Homeless man charged in Chinatown sucker punch of Asian woman has 17 prior arrests

CHINATOWN, Manhattan (WABC) -- A homeless man now charged with a hate crime for allegedly sucker punching an Asian woman outside a Chinatown restaurant Monday has 17 prior arrests, including several for assault, according to police.

The incident happened in front of 65 Bayard Street around 6:15 p.m., when authorities say the 55-year-old woman was punched in a random and unprovoked attack.

The woman was knocked to the ground and was taken to NewYork-Presbyterian Lower Manhattan Hospital with a facial injury.

The incident was captured on surveillance video:
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The surveillance video shows the woman get hit in the face and fall to the ground in Chinatown.


After the suspect punched that woman in the face, witnesses say he turned to the crowd gathered around and yelled, "Do you wanna fight me?"

"The victim fell to the ground on her butt and rolled back, the back of her head hit the outdoor dining frame, and she passed out," good Samaritan Jin Zhen said. "Her eyes just shut off and had no motion."

Zhen said he was ready to fight if necessary, but he instead he remained calm, flagged down cops, and helped chase the man down.

"I dropped my food, if I have to get down with this guy, I have to," he said. "He came up to me and looked at me, that's when I showed him the camera, and I don't know if that aggravated him. And I was getting ready to fight for myself if I have to. He just opened his arms and said, 'She hit me. Someone hit me.'"

The suspect, 48-year-old Alexander Wright, was taken into custody nearby and is charged with assault as a hate crime, assault, and criminal possession of controlled substance.

He was taken to Bellevue Hospital for a psychiatric evaluation.

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"I have not (seen the video) but I certainly am deeply concerned," Mayor Bill de Blasio said. "We had a spate of horrible attacks against Asian Americans. They are unacceptable. We have encouraged everyone to come forward. We've got to stop Asian hate, that's the bottom line. We have a very strong Asian Crime Task Force in the NYPD, which is doing really powerful work, including undercover work, which has captured several assailants."

Police say Wright, who is homeless, was arrested May 10 for back to back incidents on the Upper East Side.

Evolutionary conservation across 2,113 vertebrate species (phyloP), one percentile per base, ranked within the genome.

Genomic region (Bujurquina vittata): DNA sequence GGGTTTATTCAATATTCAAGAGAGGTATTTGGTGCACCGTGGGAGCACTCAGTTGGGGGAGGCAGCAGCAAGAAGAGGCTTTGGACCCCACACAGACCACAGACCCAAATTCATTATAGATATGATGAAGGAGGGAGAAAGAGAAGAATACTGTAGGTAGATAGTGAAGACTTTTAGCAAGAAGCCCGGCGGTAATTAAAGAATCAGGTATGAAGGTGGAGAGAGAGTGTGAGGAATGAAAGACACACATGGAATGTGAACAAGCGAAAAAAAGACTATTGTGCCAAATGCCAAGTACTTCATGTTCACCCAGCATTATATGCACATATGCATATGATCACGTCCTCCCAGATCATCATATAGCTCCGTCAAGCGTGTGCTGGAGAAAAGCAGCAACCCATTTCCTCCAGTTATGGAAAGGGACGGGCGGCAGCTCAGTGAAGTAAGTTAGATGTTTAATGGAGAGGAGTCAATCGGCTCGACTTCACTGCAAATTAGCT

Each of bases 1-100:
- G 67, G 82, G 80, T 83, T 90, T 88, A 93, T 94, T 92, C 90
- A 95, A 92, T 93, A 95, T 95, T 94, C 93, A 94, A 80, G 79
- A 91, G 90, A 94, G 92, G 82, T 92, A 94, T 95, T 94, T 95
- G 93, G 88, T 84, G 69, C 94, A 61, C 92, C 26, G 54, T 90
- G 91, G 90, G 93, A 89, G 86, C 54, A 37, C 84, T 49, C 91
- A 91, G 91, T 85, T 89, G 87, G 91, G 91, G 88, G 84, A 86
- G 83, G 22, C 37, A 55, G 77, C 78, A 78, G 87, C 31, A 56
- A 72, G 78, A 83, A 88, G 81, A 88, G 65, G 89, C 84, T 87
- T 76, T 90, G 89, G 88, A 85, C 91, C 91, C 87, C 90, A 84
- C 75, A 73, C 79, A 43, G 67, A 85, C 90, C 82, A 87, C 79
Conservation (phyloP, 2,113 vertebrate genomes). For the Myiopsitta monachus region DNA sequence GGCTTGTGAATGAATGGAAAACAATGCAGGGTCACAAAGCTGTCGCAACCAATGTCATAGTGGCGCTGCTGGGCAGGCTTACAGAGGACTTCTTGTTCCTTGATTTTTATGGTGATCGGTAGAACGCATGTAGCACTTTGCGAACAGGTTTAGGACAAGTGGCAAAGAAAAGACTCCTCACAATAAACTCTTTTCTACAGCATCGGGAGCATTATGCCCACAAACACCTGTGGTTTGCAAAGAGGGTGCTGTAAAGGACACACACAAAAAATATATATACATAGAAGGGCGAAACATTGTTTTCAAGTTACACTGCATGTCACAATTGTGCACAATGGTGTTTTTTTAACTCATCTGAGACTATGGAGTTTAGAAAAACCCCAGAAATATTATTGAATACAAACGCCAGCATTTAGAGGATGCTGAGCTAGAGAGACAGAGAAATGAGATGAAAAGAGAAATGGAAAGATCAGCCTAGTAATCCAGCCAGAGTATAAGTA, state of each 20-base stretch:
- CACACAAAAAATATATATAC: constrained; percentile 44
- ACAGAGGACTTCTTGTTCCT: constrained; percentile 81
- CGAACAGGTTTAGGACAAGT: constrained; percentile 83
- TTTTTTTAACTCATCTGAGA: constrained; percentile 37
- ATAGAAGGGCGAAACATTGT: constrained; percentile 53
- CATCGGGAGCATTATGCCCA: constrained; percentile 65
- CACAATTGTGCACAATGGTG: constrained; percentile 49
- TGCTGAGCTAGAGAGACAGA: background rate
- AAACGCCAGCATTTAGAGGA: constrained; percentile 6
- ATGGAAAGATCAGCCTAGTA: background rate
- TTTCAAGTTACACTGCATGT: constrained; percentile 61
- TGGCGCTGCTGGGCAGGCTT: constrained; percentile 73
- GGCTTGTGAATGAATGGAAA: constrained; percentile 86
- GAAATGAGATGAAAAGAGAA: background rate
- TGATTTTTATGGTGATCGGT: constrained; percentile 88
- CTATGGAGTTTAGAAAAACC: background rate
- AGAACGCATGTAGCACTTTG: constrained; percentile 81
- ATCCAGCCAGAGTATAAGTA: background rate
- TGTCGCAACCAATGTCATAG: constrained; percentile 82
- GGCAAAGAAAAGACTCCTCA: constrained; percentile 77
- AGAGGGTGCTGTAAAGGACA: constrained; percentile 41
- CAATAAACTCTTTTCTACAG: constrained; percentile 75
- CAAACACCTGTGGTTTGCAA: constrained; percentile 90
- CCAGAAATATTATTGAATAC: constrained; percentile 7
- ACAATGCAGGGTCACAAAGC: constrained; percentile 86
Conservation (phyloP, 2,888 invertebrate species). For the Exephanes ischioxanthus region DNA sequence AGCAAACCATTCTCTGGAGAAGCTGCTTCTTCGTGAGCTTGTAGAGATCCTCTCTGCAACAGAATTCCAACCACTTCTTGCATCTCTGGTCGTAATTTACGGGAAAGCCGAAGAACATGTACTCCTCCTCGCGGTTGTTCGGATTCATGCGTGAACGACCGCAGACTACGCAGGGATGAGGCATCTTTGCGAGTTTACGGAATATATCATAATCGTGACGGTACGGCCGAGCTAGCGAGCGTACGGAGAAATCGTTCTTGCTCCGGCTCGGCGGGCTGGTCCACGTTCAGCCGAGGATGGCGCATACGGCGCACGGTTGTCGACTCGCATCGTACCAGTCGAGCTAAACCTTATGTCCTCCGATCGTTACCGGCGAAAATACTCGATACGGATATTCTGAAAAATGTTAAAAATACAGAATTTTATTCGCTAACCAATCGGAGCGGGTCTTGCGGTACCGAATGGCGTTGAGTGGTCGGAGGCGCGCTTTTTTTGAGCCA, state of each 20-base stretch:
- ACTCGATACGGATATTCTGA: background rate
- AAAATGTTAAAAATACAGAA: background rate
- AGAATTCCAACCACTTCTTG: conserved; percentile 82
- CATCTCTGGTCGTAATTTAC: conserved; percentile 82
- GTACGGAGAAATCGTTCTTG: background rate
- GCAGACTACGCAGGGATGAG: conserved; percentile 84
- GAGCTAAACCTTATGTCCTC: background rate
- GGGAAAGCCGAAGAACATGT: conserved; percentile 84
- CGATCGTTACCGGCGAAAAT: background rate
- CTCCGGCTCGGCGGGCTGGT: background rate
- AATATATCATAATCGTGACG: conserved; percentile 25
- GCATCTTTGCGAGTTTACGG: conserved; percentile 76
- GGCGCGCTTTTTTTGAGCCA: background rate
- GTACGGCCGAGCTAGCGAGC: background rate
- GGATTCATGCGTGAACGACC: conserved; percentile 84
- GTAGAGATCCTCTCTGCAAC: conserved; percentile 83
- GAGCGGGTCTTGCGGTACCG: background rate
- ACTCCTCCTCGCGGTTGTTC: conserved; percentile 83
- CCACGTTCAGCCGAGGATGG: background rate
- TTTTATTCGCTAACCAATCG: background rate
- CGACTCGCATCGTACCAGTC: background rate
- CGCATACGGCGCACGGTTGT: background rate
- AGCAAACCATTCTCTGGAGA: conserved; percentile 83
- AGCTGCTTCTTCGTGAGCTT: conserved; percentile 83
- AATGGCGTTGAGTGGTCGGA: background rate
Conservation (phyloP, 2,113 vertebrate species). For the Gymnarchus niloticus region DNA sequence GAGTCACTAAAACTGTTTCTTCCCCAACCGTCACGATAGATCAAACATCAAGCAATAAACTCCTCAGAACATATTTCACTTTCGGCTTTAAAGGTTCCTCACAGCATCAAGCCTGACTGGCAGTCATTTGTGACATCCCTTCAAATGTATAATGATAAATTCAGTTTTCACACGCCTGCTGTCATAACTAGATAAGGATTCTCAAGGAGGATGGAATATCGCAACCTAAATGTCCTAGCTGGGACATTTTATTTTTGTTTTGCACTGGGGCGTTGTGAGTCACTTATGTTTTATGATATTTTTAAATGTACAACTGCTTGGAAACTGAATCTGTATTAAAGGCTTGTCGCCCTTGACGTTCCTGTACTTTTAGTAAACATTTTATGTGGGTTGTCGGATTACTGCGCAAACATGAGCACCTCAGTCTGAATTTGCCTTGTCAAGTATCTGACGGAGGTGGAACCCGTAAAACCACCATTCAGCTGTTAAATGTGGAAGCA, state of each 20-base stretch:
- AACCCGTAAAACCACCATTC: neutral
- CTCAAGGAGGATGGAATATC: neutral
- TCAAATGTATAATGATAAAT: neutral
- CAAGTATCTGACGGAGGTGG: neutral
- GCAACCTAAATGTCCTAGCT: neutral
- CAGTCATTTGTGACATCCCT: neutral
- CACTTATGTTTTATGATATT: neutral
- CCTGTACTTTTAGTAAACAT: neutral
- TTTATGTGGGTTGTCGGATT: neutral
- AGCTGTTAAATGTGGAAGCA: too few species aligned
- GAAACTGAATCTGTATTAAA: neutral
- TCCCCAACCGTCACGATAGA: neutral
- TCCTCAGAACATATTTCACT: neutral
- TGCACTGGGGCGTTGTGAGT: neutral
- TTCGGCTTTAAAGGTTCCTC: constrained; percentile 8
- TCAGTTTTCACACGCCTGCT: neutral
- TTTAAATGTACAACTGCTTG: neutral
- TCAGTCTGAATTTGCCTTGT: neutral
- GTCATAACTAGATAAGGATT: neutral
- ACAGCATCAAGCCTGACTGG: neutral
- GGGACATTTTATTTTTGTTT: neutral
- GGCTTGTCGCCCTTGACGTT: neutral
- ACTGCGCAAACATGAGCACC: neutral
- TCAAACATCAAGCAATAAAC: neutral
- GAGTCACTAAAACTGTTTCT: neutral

First, around 10 a.m., he allegedly threw an object through the front window of Judson Reality at 1065 Madison Avenue.

Then, just before 10:30 a.m., he claimed a 36-year-old man and his family was following him before confronting the man at East 72nd and Madison Avenue and scratching his left eye.

He was charged with criminal mischief in the first incident and assault in the second.


"The whole problem goes back to the mayor failing the whole city here," community activist Karlin Chan said. "He is trying to mask a problem by putting the homeless, even some EDPs, into hotels. It's shameful that he is using seven hotels in this Chinatown area."

Authorities say he was also wanted for a January 17 incident for allegedly throwing a hot cup of coffee at a traffic agent and her partner at West 42nd Street and Fifth Avenue in Midtown.

He charged with that incident when he was arrested on May 10.

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In all, Wright has 17 prior arrests, including several other assaults. On September 21, 2020, he allegedly spit at a 27-year-old woman at Noble and Westchester avenues in the Bronx and later punched a 29-year-old at Commonwealth and Westchester avenues.

He was also arrested for a separate assault om July 19 in the Bronx.

"What's the common denominator?" NYPD Commissioner Dermot Shea said. "People that are arrested, multiple, multiple, multiple times and released. Mental illness is woven into this, potentially. We have to do better. And we are arresting somebody for pushing a woman down the stairs, and then we release them back into the streets. I mean, this is craziness."

Despite the rising chorus against this revolving door, assemblywoman Yuh-Line Niou continues to support bail reform and argues it is not to blame for these repeat offenders.

"I think people shouldn't be just arrested if he needed mental health services," Niou said.

Kristine Mui joined the Guardian Angels last year when crimes against Asians began to skyrocket. She wanted to be part of the solution

"That's why I came out here to patrol. I'm a female Asian and we shouldn't be afraid," Mui said.

On Tuesday night, volunteers walked along Bayard Street, after this popular block became a crime scene.

"We need to bring back bail," Mui said. "Put them back in prison where they belong."

As crime continues to escalate, critics of bail reform argue an attacker should not be getting out of jail before the victim even gets out of the hospital.

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